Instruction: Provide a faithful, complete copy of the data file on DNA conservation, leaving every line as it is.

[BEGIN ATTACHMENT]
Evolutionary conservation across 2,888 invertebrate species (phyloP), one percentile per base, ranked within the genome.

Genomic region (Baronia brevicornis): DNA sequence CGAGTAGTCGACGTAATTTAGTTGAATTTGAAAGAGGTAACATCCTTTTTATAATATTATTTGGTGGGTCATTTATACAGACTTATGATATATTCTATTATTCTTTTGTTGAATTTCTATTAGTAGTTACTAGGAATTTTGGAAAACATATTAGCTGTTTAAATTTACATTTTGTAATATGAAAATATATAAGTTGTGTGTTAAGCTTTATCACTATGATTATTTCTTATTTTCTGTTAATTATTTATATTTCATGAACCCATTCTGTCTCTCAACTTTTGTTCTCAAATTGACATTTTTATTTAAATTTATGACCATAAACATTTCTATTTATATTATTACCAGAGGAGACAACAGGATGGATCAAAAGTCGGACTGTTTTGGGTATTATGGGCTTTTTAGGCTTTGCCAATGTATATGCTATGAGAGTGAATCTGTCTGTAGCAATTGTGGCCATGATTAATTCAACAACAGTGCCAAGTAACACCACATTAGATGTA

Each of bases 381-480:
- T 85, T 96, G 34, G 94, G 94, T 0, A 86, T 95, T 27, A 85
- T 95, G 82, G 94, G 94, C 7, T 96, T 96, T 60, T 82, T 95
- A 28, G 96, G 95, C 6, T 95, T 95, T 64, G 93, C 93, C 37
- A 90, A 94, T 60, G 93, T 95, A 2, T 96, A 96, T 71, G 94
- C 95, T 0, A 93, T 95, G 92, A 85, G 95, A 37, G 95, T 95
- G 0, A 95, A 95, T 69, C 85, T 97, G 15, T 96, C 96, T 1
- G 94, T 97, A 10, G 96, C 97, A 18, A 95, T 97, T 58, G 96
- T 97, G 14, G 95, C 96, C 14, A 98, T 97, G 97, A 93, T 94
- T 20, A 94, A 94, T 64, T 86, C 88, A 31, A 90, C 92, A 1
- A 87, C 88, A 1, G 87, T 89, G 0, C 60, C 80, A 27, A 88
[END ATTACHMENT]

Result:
Evolutionary conservation across 2,888 invertebrate species (phyloP), one percentile per base, ranked within the genome.

Genomic region (Baronia brevicornis): DNA sequence CGAGTAGTCGACGTAATTTAGTTGAATTTGAAAGAGGTAACATCCTTTTTATAATATTATTTGGTGGGTCATTTATACAGACTTATGATATATTCTATTATTCTTTTGTTGAATTTCTATTAGTAGTTACTAGGAATTTTGGAAAACATATTAGCTGTTTAAATTTACATTTTGTAATATGAAAATATATAAGTTGTGTGTTAAGCTTTATCACTATGATTATTTCTTATTTTCTGTTAATTATTTATATTTCATGAACCCATTCTGTCTCTCAACTTTTGTTCTCAAATTGACATTTTTATTTAAATTTATGACCATAAACATTTCTATTTATATTATTACCAGAGGAGACAACAGGATGGATCAAAAGTCGGACTGTTTTGGGTATTATGGGCTTTTTAGGCTTTGCCAATGTATATGCTATGAGAGTGAATCTGTCTGTAGCAATTGTGGCCATGATTAATTCAACAACAGTGCCAAGTAACACCACATTAGATGTA

Each of bases 381-480:
- T 85, T 96, G 34, G 94, G 94, T 0, A 86, T 95, T 27, A 85
- T 95, G 82, G 94, G 94, C 7, T 96, T 96, T 60, T 82, T 95
- A 28, G 96, G 95, C 6, T 95, T 95, T 64, G 93, C 93, C 37
- A 90, A 94, T 60, G 93, T 95, A 2, T 96, A 96, T 71, G 94
- C 95, T 0, A 93, T 95, G 92, A 85, G 95, A 37, G 95, T 95
- G 0, A 95, A 95, T 69, C 85, T 97, G 15, T 96, C 96, T 1
- G 94, T 97, A 10, G 96, C 97, A 18, A 95, T 97, T 58, G 96
- T 97, G 14, G 95, C 96, C 14, A 98, T 97, G 97, A 93, T 94
- T 20, A 94, A 94, T 64, T 86, C 88, A 31, A 90, C 92, A 1
- A 87, C 88, A 1, G 87, T 89, G 0, C 60, C 80, A 27, A 88